St. Mary’s Church, Goathland is one of five churches in the United Benefice of Middle Esk Moor. The other churches in the Benefice are at Egton, Grosmont, Glaisdale and Lealholm. At this stage of the Covid pandemic and as we currently have no incumbent, our services, in general, are combined benefice services rotating around the benefice.
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Goathland is now known as a tourist centre in the North York Moors National Park. It has one of the main railway stations of the North York Moors heritage steam railway (used as a film location for Hogsmeade Station in the first Harry Potter film) and is the fictional village ‘Aidensfield’ in the TV series ‘Heartbeat’. However, the spiritual origins of Goathland (or Godeland) go back much further.
Towards the end of the eleventh century, a small group of Christian brothers settled by the Eller Beck to the South of modern-day Goathland. They built a chapel called ‘St Mary at Godeland’, probably close to their hermitage buildings.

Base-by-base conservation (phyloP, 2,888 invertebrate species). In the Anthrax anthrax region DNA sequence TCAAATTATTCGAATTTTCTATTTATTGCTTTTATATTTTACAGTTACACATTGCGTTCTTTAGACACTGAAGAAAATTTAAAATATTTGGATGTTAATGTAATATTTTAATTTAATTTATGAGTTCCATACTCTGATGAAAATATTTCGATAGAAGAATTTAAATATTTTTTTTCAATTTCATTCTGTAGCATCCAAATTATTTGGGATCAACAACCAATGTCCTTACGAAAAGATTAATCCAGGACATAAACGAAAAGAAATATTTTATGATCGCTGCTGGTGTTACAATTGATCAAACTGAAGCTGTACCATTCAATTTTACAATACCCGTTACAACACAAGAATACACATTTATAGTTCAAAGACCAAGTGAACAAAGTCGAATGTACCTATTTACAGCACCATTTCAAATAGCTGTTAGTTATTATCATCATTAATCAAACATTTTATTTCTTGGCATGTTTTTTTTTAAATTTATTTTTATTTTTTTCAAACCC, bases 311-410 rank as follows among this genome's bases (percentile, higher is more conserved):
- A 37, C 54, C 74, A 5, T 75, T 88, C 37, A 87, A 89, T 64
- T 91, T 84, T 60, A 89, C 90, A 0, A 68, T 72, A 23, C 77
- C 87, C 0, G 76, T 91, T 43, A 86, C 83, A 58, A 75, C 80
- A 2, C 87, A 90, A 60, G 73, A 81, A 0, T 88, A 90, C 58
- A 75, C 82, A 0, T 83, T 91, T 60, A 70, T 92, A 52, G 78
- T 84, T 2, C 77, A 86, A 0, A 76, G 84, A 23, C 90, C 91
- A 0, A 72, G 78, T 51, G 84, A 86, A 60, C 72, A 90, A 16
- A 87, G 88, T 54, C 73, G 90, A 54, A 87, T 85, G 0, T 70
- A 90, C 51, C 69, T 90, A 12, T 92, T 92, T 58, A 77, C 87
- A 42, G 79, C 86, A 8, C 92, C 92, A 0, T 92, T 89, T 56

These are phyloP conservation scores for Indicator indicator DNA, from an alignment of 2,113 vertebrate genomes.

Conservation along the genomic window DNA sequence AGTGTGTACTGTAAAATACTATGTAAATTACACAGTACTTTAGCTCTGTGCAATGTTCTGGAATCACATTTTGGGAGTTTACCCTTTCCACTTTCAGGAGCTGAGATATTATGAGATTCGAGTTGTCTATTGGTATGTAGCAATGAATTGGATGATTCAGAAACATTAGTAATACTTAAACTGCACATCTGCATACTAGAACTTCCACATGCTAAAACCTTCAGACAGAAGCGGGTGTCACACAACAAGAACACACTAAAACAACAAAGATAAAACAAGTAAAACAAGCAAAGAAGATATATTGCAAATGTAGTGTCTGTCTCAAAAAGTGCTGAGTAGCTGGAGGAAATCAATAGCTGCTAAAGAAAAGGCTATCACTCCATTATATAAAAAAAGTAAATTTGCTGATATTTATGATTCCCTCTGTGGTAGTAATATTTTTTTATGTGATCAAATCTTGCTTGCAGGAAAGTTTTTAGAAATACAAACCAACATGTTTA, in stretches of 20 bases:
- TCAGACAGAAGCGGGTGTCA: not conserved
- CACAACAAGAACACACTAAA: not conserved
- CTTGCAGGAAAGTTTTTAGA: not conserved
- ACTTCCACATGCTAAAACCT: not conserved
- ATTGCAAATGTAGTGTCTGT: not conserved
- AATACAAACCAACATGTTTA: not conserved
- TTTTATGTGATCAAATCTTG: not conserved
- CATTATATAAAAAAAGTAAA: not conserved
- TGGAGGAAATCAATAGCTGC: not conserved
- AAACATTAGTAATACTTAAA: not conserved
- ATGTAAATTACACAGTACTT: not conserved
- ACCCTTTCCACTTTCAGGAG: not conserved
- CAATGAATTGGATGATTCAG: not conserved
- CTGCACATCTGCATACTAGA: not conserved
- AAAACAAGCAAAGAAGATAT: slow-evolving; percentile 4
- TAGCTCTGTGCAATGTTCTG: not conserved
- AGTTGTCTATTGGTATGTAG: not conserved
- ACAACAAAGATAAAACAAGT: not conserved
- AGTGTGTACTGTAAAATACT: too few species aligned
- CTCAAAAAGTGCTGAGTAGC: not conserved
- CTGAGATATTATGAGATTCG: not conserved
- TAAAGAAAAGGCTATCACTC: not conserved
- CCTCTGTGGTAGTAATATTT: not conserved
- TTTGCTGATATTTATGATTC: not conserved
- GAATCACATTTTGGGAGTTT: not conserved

Records from 1568, during the reign of Elizabeth I, tell of St. Mary’s Chapel which was by then probably near to the site of the present church. By 1821 a new church building had been completed, standing on a site next to the present church in what is now the old churchyard.
The present church was designed by William Brierley of York and completed in 1896. The style is perpendicular, with some Arts and Crafts overtones. Much of the woodwork was made by Robert ‘Mouseman’ Thompson of Kilburn.
The church has some good pictorial stained glass, the east window (designed by A.L. Moore) and the south wall windows (by J.C.N. Bewsey) being from the early twentieth century. The two west end windows are modern, commissioned for the Millennium, by Ann Sotheran.
Although the church is late Victorian, it contains several artefacts from the earlier churches and chapels, dating back to the Norman or even Saxon periods.
A leaflet with more information is available in St. Mary’s church.
St. Mary's Goathland has a separate website
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